I live in New Zealand. Because of that it's always good to have emergency stuff handy. Whether for potential tsunami, eruptions dropping ash, heavy storms wrecking powerlines (or flooding places like Edgecumbe and causing slips through Coromandel and eastern/central New Zealand), and earthquakes (Christchurch multiple times, Wellington, and Kaikoura - all recently).
With all this, basically it's a good idea to have something to throw in the boot of the car and GTFO when you need to. It's also good to test it, taking a week-long camping-style trip (which also uses up old stuff which you can then replace).
Food: tinned beans, spaghetti, stew, fruit, tinned fish and meat, tinned desserts. Nuts and raisins. Heat'n'eat stuff like what comes from the Kaweka Food Co - meals for one, you just need boiling water. Milk powder and tea, oxo cubes, cup-of-soup. A couple of 10-liter containers of water. Enough of all that for a week (for one person) costs less than a hundred dollars.
Cooking gear: butane camp stove and a couple of gas cannisters, camp cooking gear (if you like tramping and hiking - otherwise just an ordinary pot), plastic knife/fork/spoon/chopsticks. Plate/bowl/cup are optional, generally just eat and drink out of the pot.
Other gear: torch, lantern, batteries, medikit, basic medicines (asprin), wet wipes, paper towels, toilet paper, some form of digging tool, a medium bottle of hand sanitizer, water purification tablets, waterproof matches, a couple of decent knives, sharpening steel. I also include a lifestraw.
Optional stuff: fishhooks and line if you want to do the "living off the land" thing. Take some basic nylon line in the boot, a proper rope can be handy. A sharp hatchet if you want to make campfires (and learn how to use a Dakota Fire Hole and feather sticks, firesteel, etc). A proper axe or chainsaw is a good idea if you're likely to run across downed trees where you're going.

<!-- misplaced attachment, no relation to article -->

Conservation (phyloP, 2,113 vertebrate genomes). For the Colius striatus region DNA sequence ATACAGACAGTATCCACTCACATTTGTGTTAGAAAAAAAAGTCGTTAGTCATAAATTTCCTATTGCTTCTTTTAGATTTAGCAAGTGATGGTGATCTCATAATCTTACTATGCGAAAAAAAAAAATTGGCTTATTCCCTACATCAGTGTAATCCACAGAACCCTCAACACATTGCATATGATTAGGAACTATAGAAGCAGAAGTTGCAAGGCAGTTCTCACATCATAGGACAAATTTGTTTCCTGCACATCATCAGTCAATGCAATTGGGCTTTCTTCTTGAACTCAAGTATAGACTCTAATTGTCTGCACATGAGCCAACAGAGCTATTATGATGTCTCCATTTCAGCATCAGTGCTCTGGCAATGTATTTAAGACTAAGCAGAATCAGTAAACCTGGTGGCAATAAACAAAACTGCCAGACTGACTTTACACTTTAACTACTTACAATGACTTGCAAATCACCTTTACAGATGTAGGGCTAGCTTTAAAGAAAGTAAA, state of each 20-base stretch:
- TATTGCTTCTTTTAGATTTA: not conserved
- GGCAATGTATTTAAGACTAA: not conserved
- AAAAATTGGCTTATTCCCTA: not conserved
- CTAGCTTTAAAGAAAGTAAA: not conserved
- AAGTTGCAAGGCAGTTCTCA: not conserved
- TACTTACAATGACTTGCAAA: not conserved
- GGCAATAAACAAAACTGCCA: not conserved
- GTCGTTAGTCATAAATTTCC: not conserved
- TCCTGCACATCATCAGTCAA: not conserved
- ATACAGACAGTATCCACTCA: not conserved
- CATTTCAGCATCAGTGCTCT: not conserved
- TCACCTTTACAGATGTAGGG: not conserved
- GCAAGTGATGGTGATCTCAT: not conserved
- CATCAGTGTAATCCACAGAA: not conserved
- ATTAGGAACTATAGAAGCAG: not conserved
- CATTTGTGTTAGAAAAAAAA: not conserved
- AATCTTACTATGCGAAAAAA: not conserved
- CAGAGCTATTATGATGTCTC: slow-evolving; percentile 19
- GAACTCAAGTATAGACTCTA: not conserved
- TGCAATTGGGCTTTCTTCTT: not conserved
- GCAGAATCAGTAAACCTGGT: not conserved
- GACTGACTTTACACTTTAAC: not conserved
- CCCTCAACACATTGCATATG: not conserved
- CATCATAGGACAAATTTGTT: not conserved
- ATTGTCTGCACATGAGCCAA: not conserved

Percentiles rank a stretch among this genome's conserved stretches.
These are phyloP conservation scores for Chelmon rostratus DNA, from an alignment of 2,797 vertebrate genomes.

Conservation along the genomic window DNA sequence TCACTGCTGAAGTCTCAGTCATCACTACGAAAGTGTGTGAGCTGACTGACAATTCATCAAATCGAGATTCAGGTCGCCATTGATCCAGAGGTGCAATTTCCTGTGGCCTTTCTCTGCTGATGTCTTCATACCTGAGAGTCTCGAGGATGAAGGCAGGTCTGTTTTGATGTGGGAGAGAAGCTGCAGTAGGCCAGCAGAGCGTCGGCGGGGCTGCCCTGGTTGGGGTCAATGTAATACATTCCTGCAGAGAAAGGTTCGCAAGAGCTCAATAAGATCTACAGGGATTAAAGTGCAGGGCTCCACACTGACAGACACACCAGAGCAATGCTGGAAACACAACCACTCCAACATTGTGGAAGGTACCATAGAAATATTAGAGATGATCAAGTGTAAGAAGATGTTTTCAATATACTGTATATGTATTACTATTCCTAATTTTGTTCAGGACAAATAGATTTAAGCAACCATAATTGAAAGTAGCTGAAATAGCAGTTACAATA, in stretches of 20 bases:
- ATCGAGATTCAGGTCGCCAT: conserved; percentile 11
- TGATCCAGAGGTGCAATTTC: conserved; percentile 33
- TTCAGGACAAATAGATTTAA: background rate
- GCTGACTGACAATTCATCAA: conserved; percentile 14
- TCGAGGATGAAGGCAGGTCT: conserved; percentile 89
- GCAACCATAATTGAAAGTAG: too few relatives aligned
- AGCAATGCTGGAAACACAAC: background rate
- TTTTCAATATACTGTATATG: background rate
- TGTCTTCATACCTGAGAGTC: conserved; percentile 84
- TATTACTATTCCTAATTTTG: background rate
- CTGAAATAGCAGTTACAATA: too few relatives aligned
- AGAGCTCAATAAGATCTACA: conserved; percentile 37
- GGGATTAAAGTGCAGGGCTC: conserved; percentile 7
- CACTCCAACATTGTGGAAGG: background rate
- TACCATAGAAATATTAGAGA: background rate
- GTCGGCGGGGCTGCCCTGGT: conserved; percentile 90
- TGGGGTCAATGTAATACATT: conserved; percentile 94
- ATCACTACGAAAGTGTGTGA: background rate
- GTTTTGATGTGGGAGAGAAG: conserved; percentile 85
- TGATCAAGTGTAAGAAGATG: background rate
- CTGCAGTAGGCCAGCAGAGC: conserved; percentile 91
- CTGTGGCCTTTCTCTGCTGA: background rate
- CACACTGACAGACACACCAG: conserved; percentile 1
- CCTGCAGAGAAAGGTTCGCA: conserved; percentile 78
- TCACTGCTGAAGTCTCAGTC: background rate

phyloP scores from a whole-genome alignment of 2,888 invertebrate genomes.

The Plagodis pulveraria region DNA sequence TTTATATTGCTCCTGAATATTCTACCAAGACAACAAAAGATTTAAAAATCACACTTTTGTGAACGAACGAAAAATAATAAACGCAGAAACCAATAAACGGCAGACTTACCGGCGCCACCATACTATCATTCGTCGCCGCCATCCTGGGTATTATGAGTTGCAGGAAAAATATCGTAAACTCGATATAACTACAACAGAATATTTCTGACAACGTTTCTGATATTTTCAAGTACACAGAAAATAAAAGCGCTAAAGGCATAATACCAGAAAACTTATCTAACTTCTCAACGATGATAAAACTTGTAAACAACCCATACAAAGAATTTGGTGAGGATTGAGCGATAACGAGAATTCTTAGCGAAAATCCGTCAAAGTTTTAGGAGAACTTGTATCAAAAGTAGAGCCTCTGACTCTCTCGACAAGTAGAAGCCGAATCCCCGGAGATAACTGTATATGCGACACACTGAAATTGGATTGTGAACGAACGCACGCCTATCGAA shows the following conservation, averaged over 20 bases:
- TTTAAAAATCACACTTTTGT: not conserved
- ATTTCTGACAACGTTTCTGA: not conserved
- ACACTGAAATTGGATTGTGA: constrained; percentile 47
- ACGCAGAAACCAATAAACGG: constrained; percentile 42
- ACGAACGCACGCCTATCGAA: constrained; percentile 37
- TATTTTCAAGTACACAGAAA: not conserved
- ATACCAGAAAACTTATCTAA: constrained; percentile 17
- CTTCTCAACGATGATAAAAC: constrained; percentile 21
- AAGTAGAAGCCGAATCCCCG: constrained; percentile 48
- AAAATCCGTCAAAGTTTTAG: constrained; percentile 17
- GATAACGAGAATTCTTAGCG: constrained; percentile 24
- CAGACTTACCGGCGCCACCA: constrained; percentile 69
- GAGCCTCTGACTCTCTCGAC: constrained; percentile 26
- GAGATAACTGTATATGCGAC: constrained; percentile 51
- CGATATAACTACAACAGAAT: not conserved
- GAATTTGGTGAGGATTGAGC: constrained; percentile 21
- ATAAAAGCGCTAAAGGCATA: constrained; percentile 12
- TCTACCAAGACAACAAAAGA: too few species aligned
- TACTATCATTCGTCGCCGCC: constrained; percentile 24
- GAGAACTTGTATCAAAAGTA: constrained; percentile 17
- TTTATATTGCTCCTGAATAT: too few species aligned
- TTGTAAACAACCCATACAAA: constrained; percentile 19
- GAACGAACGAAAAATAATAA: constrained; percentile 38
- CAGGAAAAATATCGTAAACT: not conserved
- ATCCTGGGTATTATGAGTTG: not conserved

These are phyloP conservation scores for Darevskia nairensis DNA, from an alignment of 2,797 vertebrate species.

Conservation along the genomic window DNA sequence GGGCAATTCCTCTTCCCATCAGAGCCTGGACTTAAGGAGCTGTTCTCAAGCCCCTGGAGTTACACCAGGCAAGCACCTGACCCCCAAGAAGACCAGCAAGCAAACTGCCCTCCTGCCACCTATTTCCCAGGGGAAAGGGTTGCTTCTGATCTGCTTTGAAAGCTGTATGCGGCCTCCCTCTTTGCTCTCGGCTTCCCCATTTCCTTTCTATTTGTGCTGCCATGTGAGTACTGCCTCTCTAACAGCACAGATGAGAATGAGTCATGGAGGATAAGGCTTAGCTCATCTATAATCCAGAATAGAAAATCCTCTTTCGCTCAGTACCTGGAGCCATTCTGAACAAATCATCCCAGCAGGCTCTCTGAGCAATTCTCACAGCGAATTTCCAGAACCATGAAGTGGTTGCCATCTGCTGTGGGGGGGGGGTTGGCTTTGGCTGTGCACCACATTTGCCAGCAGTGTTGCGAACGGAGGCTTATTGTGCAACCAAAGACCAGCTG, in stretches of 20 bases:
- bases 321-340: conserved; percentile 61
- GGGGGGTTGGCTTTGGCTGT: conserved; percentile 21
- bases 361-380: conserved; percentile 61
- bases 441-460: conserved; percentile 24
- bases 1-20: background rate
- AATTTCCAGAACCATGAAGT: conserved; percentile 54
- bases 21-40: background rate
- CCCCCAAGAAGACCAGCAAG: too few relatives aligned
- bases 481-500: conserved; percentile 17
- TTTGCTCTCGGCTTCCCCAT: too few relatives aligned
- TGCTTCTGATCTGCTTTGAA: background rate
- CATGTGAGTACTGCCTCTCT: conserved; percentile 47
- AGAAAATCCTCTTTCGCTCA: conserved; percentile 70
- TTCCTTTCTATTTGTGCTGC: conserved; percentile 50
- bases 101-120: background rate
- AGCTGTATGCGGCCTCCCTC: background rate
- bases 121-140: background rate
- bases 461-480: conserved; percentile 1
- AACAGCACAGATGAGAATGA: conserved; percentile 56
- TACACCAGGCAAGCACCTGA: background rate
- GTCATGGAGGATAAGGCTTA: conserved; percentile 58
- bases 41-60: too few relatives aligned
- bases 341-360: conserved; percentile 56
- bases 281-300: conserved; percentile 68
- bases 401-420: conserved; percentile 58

The food will all fit into a single plastic bin. The rest of the gear will fit into another. (Okay, maybe not the axe/chainsaw.) One person can pick a container up and put them into the boot, 1 minute tops.
Other bits'n'pieces to throw in: a few plastic supermarket bags, 4 sets of undies and t-shirts and singlets, a warm jacket, a good down blanket or a sleeping bag. Don't waste time with a tent, you can sleep in the car with the windows cracked open - I've done it many times (make sure you have a rain guard). A couple of books. Time to get together from scratch, 5 minutes tops.
Pets: depends what you have. Take food and extra water. If there's a bona-fide tsunami coming, you're in the washout zone, and your damn cat won't play ball...
Optional stuff, for whatever reasons: 12v compressor and an air-mattress, 12v appliances (you can idle your car for an hour without chewing up much gasoline), a jetboil (for 2 minutes to get boiling water - I'm seriously thinking of one), whatever the hell else catches your fancy. It's a good idea to keep 10-20 liters of gasoline in the basement in case you need to top up before you go, take the remainder with you (make sure the container is a good one).
For those who are thinking of an RV or camping trailer to live (or retire) in, consider an ordinary car and converting a cargo trailer:
Have a bit of fun, plus some weekend trips for practice and to see something new (for a week-long roadtrip, think about overnighting at a campground every 3-4 days just for the chance to wash clothing and shower).
Live your life.